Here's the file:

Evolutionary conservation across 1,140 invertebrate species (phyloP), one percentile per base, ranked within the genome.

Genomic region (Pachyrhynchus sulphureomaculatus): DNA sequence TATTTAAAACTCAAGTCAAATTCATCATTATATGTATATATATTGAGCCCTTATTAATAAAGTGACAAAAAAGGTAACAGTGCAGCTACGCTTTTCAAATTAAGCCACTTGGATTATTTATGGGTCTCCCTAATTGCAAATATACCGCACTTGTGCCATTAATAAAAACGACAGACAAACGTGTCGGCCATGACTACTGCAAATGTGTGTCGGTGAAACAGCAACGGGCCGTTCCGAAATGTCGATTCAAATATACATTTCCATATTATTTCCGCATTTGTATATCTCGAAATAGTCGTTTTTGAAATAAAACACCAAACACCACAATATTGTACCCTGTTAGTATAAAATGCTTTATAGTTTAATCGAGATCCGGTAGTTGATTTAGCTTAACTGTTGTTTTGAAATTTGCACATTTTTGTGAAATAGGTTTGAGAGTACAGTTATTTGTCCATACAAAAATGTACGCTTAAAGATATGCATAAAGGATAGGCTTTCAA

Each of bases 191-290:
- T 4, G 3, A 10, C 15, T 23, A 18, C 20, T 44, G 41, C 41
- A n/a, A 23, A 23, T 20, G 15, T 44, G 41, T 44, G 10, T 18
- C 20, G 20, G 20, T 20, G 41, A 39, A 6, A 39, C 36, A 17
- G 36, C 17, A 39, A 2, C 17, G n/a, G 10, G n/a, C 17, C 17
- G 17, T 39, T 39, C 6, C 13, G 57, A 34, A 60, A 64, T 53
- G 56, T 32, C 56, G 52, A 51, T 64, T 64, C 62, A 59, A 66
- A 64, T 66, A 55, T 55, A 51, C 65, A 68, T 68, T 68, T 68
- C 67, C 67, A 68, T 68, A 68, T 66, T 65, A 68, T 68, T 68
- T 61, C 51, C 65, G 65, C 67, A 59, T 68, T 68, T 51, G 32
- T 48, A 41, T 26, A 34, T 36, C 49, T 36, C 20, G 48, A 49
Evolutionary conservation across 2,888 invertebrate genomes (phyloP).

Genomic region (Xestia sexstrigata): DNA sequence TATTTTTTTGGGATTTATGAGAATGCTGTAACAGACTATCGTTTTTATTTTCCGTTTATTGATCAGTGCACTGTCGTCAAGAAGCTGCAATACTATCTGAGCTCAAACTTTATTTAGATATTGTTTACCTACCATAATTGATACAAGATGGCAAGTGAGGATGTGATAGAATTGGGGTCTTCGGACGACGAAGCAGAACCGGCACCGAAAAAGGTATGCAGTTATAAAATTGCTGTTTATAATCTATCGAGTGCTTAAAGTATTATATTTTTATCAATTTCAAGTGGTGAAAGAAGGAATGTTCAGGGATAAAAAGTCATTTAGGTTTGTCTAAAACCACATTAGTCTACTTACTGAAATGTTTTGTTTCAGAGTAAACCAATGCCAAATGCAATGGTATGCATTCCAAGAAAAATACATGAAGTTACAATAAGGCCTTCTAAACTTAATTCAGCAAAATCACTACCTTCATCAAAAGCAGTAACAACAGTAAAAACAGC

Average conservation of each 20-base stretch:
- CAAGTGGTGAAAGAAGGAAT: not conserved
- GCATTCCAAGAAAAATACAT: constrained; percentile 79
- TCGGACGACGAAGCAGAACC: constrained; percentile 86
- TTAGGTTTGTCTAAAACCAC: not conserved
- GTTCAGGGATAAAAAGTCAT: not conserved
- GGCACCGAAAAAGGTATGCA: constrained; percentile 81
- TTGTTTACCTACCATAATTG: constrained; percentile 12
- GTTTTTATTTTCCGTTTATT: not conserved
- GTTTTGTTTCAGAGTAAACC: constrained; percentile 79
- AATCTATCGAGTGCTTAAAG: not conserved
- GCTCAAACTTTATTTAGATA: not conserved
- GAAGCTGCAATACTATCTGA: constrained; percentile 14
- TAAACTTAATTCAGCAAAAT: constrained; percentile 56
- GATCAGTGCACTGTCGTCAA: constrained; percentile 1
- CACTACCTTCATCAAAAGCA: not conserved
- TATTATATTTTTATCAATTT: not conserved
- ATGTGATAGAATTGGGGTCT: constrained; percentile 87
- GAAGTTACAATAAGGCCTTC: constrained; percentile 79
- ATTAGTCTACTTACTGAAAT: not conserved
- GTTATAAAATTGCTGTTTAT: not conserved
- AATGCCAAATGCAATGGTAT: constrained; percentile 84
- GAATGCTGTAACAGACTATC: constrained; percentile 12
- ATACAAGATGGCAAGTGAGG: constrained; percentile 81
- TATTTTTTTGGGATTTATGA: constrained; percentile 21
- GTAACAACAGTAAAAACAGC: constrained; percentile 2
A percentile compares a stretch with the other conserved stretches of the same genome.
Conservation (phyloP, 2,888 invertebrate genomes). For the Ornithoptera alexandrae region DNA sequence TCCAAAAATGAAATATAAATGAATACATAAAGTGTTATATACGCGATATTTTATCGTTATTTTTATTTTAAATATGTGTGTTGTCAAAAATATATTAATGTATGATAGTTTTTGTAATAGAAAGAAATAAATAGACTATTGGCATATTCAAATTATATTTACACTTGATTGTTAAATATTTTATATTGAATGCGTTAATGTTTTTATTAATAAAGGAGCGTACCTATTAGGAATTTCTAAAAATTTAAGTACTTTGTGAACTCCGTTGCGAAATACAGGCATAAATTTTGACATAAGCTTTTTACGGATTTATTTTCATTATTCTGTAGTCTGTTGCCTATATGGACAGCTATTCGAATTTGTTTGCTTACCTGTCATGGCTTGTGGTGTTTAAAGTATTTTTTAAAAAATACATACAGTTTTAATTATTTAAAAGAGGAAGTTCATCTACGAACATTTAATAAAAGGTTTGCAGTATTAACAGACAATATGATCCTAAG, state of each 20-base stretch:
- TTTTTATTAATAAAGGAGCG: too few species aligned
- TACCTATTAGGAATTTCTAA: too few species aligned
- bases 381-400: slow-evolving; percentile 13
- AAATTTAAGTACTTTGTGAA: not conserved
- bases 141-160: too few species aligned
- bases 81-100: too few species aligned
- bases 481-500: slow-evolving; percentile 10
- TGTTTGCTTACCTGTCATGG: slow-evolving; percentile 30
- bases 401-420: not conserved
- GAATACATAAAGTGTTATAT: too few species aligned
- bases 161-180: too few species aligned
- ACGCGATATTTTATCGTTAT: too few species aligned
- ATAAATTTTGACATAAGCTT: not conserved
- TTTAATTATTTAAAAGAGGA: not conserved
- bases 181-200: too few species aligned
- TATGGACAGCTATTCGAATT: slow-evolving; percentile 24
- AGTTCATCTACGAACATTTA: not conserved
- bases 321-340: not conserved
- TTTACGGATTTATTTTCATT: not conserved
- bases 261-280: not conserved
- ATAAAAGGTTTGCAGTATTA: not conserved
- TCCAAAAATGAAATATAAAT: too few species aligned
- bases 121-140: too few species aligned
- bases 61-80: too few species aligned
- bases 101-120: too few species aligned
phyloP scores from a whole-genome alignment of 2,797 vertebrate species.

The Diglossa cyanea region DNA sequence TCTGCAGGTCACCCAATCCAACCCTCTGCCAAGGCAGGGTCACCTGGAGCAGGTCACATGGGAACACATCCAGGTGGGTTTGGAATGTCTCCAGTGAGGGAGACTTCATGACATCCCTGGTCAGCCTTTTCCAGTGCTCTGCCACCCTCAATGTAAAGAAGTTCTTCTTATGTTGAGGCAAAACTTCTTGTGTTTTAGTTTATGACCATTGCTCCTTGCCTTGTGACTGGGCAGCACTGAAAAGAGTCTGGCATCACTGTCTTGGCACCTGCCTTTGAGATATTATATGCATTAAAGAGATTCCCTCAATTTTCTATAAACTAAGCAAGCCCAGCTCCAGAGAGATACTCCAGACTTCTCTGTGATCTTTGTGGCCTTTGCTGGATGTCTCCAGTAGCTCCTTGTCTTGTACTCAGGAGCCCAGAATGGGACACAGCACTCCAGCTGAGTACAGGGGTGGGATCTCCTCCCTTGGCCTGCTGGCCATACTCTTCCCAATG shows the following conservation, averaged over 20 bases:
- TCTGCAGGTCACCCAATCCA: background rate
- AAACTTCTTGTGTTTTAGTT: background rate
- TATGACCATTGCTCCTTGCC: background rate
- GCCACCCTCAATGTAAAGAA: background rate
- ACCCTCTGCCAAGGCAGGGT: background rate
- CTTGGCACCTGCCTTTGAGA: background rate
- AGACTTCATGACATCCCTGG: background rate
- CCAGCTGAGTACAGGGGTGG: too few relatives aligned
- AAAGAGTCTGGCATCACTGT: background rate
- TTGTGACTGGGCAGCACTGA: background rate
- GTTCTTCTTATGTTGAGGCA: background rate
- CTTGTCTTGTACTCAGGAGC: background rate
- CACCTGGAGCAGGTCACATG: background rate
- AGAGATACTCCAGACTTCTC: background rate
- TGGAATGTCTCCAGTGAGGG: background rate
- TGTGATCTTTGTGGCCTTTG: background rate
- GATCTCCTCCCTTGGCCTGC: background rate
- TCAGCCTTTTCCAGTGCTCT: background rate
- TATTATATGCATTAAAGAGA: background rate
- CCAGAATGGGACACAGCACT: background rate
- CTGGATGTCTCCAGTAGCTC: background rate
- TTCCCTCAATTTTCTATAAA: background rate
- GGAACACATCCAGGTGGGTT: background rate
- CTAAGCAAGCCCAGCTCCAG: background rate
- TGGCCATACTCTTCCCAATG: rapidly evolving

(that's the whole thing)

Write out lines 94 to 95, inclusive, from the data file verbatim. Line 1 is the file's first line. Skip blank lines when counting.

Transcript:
- CTAAGCAAGCCCAGCTCCAG: background rate
- TGGCCATACTCTTCCCAATG: rapidly evolving